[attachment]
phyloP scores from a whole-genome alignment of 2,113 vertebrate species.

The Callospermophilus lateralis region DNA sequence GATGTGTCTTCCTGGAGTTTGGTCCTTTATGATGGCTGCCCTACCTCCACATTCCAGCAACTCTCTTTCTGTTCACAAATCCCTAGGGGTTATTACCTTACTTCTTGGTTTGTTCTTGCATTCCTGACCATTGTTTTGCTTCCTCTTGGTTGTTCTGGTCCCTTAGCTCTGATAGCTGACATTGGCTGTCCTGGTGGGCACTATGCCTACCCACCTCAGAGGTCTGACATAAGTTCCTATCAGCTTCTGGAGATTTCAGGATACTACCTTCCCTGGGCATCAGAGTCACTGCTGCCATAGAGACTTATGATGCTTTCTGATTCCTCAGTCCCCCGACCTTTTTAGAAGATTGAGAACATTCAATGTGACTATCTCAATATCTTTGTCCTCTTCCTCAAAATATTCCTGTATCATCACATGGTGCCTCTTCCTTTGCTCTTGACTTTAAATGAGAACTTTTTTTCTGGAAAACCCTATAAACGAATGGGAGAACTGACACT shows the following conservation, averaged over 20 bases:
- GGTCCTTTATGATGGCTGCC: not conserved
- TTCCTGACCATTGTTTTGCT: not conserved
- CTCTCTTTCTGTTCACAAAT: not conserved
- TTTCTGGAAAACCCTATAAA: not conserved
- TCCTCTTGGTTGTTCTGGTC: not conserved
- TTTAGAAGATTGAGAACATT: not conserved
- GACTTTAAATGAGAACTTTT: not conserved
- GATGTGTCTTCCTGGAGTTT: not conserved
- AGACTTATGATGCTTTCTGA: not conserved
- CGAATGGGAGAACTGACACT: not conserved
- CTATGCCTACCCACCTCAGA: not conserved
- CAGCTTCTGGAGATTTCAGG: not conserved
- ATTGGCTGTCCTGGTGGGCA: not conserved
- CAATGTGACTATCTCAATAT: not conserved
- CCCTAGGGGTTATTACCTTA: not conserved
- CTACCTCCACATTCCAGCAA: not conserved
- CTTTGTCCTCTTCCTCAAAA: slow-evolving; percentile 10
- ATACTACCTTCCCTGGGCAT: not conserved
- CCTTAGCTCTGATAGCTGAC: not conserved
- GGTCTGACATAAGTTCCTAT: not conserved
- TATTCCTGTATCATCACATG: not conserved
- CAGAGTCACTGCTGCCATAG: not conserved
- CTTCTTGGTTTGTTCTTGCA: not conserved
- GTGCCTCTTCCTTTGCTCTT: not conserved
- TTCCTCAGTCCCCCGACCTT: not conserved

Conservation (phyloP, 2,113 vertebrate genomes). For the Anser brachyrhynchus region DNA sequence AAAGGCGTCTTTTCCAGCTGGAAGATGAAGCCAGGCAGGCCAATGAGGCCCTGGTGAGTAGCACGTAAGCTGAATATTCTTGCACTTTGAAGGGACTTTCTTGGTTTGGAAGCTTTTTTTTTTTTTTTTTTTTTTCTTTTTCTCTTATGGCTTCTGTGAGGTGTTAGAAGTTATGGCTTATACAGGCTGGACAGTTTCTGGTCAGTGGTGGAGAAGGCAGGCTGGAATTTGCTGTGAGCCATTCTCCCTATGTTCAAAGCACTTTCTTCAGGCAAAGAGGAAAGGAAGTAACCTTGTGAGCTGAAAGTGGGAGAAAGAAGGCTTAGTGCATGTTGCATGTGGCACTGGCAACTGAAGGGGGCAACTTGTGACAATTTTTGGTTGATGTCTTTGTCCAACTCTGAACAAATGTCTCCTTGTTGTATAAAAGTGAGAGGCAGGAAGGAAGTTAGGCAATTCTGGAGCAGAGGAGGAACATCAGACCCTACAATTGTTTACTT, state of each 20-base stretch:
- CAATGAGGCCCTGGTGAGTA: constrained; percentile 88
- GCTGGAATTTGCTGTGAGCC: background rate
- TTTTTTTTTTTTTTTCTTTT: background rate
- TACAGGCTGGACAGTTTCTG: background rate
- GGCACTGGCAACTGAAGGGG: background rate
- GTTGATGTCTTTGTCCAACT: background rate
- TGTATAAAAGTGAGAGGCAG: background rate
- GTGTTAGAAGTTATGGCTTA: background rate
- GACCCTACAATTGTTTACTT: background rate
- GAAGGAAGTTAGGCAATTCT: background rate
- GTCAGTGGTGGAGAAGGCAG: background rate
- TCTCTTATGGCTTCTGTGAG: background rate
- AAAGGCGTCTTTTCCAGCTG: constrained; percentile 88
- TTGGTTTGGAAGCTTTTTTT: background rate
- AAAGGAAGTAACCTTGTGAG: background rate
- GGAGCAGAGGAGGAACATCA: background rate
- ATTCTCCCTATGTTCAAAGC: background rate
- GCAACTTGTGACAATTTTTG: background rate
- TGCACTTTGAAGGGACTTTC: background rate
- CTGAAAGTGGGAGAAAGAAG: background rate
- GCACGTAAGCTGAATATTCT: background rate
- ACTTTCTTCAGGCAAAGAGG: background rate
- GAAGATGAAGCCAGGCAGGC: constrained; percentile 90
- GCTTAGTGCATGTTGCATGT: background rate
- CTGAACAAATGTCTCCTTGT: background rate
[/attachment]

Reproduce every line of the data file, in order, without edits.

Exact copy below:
phyloP scores from a whole-genome alignment of 2,113 vertebrate species.

The Callospermophilus lateralis region DNA sequence GATGTGTCTTCCTGGAGTTTGGTCCTTTATGATGGCTGCCCTACCTCCACATTCCAGCAACTCTCTTTCTGTTCACAAATCCCTAGGGGTTATTACCTTACTTCTTGGTTTGTTCTTGCATTCCTGACCATTGTTTTGCTTCCTCTTGGTTGTTCTGGTCCCTTAGCTCTGATAGCTGACATTGGCTGTCCTGGTGGGCACTATGCCTACCCACCTCAGAGGTCTGACATAAGTTCCTATCAGCTTCTGGAGATTTCAGGATACTACCTTCCCTGGGCATCAGAGTCACTGCTGCCATAGAGACTTATGATGCTTTCTGATTCCTCAGTCCCCCGACCTTTTTAGAAGATTGAGAACATTCAATGTGACTATCTCAATATCTTTGTCCTCTTCCTCAAAATATTCCTGTATCATCACATGGTGCCTCTTCCTTTGCTCTTGACTTTAAATGAGAACTTTTTTTCTGGAAAACCCTATAAACGAATGGGAGAACTGACACT shows the following conservation, averaged over 20 bases:
- GGTCCTTTATGATGGCTGCC: not conserved
- TTCCTGACCATTGTTTTGCT: not conserved
- CTCTCTTTCTGTTCACAAAT: not conserved
- TTTCTGGAAAACCCTATAAA: not conserved
- TCCTCTTGGTTGTTCTGGTC: not conserved
- TTTAGAAGATTGAGAACATT: not conserved
- GACTTTAAATGAGAACTTTT: not conserved
- GATGTGTCTTCCTGGAGTTT: not conserved
- AGACTTATGATGCTTTCTGA: not conserved
- CGAATGGGAGAACTGACACT: not conserved
- CTATGCCTACCCACCTCAGA: not conserved
- CAGCTTCTGGAGATTTCAGG: not conserved
- ATTGGCTGTCCTGGTGGGCA: not conserved
- CAATGTGACTATCTCAATAT: not conserved
- CCCTAGGGGTTATTACCTTA: not conserved
- CTACCTCCACATTCCAGCAA: not conserved
- CTTTGTCCTCTTCCTCAAAA: slow-evolving; percentile 10
- ATACTACCTTCCCTGGGCAT: not conserved
- CCTTAGCTCTGATAGCTGAC: not conserved
- GGTCTGACATAAGTTCCTAT: not conserved
- TATTCCTGTATCATCACATG: not conserved
- CAGAGTCACTGCTGCCATAG: not conserved
- CTTCTTGGTTTGTTCTTGCA: not conserved
- GTGCCTCTTCCTTTGCTCTT: not conserved
- TTCCTCAGTCCCCCGACCTT: not conserved

Conservation (phyloP, 2,113 vertebrate genomes). For the Anser brachyrhynchus region DNA sequence AAAGGCGTCTTTTCCAGCTGGAAGATGAAGCCAGGCAGGCCAATGAGGCCCTGGTGAGTAGCACGTAAGCTGAATATTCTTGCACTTTGAAGGGACTTTCTTGGTTTGGAAGCTTTTTTTTTTTTTTTTTTTTTTCTTTTTCTCTTATGGCTTCTGTGAGGTGTTAGAAGTTATGGCTTATACAGGCTGGACAGTTTCTGGTCAGTGGTGGAGAAGGCAGGCTGGAATTTGCTGTGAGCCATTCTCCCTATGTTCAAAGCACTTTCTTCAGGCAAAGAGGAAAGGAAGTAACCTTGTGAGCTGAAAGTGGGAGAAAGAAGGCTTAGTGCATGTTGCATGTGGCACTGGCAACTGAAGGGGGCAACTTGTGACAATTTTTGGTTGATGTCTTTGTCCAACTCTGAACAAATGTCTCCTTGTTGTATAAAAGTGAGAGGCAGGAAGGAAGTTAGGCAATTCTGGAGCAGAGGAGGAACATCAGACCCTACAATTGTTTACTT, state of each 20-base stretch:
- CAATGAGGCCCTGGTGAGTA: constrained; percentile 88
- GCTGGAATTTGCTGTGAGCC: background rate
- TTTTTTTTTTTTTTTCTTTT: background rate
- TACAGGCTGGACAGTTTCTG: background rate
- GGCACTGGCAACTGAAGGGG: background rate
- GTTGATGTCTTTGTCCAACT: background rate
- TGTATAAAAGTGAGAGGCAG: background rate
- GTGTTAGAAGTTATGGCTTA: background rate
- GACCCTACAATTGTTTACTT: background rate
- GAAGGAAGTTAGGCAATTCT: background rate
- GTCAGTGGTGGAGAAGGCAG: background rate
- TCTCTTATGGCTTCTGTGAG: background rate
- AAAGGCGTCTTTTCCAGCTG: constrained; percentile 88
- TTGGTTTGGAAGCTTTTTTT: background rate
- AAAGGAAGTAACCTTGTGAG: background rate
- GGAGCAGAGGAGGAACATCA: background rate
- ATTCTCCCTATGTTCAAAGC: background rate
- GCAACTTGTGACAATTTTTG: background rate
- TGCACTTTGAAGGGACTTTC: background rate
- CTGAAAGTGGGAGAAAGAAG: background rate
- GCACGTAAGCTGAATATTCT: background rate
- ACTTTCTTCAGGCAAAGAGG: background rate
- GAAGATGAAGCCAGGCAGGC: constrained; percentile 90
- GCTTAGTGCATGTTGCATGT: background rate
- CTGAACAAATGTCTCCTTGT: background rate